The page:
Sellés namechecks Paco Seirul·lo, who he refers to as Barcelona’s “meteorologist” as a key figure, a man described by Pep Guardiola as “the best physical trainer I have ever worked with”.

Seirul·lo’s impact on Barcelona dates back to 1978, when he was mostly devoted to coaching the club’s handball team, dominating Spanish and European competitions.

It was Johan Cruyff, interested in learning from other sports, who promoted him to physical trainer of the club’s football team in 1994, believing in outside perspectives.

At a time when fitness in footballers was built on gruelling pre-seasons and hill runs, Seirul·lo’s approach was different. “Like that we lose time and energy,” he reasoned. Instead, he incorporated agility and conditioning exercises into sessions with the ball, so all forms of training were integrated and technical aspects not neglected. Naturally, the players preferred it, and the team kept winning.

Sellés eventually graduated with a PhD, also coaching the university football team, and started his UEFA B Licence.

“I had some mates from the university who were linked with professional football,” he says. “One day, because I had all this background and I was having conversations and everything, the call just arrived: ‘we have this opportunity, we need somebody like you to be on the technical staff.’

“It was not a massive position, but it was the position that opened for me in professional football, and I took it.”

That should come as no surprise. If there’s one constant through Sellés’s unpredictable life, which has now seen him coach professionally in seven different countries, it’s his tendency to say yes to new opportunities. He loves to test himself; he loves to learn.

“I don’t know what a comfort zone is, to be honest with you. I’ve been living out of that comfort zone for 15 years,” he states. Fundamentally, it’s this approach that has taken him so far – in every sense – so quickly.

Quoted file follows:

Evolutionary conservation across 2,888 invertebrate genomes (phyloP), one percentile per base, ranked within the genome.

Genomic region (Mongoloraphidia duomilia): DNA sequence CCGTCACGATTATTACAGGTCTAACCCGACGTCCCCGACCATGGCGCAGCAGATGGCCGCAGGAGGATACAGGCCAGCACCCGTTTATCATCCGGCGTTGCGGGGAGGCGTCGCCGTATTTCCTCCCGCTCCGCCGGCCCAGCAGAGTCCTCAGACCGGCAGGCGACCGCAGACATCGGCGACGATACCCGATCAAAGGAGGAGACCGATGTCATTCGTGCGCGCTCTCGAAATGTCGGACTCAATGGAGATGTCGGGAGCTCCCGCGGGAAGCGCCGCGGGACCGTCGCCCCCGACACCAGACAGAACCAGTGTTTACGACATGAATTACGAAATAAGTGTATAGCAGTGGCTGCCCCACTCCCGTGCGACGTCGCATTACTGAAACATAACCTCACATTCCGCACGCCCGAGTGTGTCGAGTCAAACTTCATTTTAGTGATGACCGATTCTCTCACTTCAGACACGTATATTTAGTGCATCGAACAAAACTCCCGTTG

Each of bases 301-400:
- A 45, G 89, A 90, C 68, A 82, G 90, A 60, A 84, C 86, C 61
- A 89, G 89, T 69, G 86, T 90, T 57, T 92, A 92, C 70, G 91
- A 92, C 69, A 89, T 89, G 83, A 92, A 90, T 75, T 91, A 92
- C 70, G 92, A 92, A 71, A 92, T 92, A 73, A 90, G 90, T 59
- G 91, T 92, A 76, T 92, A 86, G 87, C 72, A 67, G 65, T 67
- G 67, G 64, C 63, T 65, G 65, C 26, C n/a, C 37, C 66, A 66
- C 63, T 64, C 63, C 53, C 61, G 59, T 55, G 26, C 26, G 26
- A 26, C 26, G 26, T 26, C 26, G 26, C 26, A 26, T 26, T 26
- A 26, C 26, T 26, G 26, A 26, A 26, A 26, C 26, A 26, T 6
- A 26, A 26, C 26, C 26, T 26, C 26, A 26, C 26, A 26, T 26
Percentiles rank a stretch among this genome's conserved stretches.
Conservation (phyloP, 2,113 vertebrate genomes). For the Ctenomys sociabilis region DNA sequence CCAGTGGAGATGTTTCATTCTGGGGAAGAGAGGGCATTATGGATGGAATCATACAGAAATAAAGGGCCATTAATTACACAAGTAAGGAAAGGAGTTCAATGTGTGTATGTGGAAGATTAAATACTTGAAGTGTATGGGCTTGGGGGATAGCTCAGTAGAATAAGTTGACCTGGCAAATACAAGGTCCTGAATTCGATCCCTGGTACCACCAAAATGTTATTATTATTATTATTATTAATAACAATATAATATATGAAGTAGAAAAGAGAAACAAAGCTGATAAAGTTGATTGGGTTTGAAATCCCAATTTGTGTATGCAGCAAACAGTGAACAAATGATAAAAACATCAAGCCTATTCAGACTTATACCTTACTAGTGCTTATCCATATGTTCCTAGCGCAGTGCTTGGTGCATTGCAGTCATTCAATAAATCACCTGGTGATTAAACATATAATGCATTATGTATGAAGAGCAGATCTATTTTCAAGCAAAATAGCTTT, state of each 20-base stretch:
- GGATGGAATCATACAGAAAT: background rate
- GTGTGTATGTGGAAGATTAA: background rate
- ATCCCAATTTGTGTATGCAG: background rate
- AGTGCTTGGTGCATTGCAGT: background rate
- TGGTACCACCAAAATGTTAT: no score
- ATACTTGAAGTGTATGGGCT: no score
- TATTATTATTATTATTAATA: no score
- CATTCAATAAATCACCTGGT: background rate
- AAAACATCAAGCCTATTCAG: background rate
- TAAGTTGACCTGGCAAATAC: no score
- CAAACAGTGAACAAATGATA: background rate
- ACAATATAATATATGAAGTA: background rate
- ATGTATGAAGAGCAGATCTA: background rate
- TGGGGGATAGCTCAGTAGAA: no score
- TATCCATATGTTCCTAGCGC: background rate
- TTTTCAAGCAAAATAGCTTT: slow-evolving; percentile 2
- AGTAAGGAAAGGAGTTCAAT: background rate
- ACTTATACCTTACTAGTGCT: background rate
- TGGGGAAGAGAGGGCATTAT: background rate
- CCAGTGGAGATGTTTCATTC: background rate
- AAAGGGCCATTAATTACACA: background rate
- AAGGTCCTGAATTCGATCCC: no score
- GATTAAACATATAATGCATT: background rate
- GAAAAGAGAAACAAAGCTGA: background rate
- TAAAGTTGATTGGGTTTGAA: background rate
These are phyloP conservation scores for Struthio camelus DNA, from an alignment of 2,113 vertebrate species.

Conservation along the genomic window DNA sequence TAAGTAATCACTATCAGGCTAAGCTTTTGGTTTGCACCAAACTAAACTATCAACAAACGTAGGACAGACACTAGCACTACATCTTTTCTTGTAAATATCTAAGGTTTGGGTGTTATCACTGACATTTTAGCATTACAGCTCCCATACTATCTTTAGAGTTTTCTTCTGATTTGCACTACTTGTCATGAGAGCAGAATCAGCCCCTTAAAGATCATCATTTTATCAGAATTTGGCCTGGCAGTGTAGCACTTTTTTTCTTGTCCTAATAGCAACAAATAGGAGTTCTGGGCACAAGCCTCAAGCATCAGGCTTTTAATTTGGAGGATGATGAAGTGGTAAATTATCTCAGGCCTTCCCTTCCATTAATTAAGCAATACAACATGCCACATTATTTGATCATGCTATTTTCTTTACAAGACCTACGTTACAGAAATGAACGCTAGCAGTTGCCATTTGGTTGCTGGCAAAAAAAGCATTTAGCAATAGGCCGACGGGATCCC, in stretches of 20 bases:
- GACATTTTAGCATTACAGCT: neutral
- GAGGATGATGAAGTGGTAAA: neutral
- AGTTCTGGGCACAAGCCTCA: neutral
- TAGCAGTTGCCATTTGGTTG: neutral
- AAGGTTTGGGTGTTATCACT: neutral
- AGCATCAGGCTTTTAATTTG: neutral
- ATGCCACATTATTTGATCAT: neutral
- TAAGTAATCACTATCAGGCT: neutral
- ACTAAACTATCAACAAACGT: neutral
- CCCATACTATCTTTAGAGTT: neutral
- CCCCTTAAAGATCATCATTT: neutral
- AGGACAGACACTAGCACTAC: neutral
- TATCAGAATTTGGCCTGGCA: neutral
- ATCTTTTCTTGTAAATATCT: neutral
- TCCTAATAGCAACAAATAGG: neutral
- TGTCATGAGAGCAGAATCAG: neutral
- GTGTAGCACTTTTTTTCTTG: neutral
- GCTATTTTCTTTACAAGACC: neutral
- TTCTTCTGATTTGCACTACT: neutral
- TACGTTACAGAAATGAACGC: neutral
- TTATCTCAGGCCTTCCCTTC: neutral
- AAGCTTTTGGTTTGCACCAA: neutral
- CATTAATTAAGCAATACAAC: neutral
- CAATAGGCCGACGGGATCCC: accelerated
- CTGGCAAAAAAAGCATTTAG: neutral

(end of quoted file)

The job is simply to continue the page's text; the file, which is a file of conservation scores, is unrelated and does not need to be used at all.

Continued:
From working as a fitness coach at Greek club Aris Thessaloniki, aged 25, he performed a similar role for Villarreal’s youth team in Spain, before travelling to Russia to be an assistant manager.

He later worked as an assistant for Aris, and in Azerbaijan and Denmark; as a data analyst in Norway; and even returned home to manage Valencia’s Under-18s before joining Saints from Copenhagen, Denmark, where he had gained more experience as a first-team number two.

Those moves spanned from 2008 to 2022, a 14-year period in which Sellés gained a uniquely broad knowledge of how football clubs operate.

He understands the role of the manager, the assistant, the fitness coach, the physio, the sports scientist, the analysts; he understands languages, cultures, personalities. All because he grabbed every opportunity that came his way.

“I think it says about me that I can do almost everything that I want to do, I am ready to invest what I think is the proper thing to invest,” he says. “Sometimes we need to be separated for a long time with the family, but as a family we decide to do it.

“I think it just put me in a position where I can understand almost every single point of view, but it is also making my life easier – I have 17 nationalities in the dressing room with different backgrounds, different religions, but because of my past I have touched almost everything in one country or another country, so I know exactly how they feel and exactly what they need. I think it is a big advantage.

“I think it just says that I was a person that didn’t wait for the opportunity – just go and try to get it, and try to be as honest and direct as possible, and adapt himself to a different scenario, which I think is a very, very important quality in life.

“Now when we are here talking, when I have a fantastic technical staff in Southampton, I know what is required to make every single activity they make, so I can demand exactly what I can demand from them, and I know how to not overload them. That is a big advantage for me.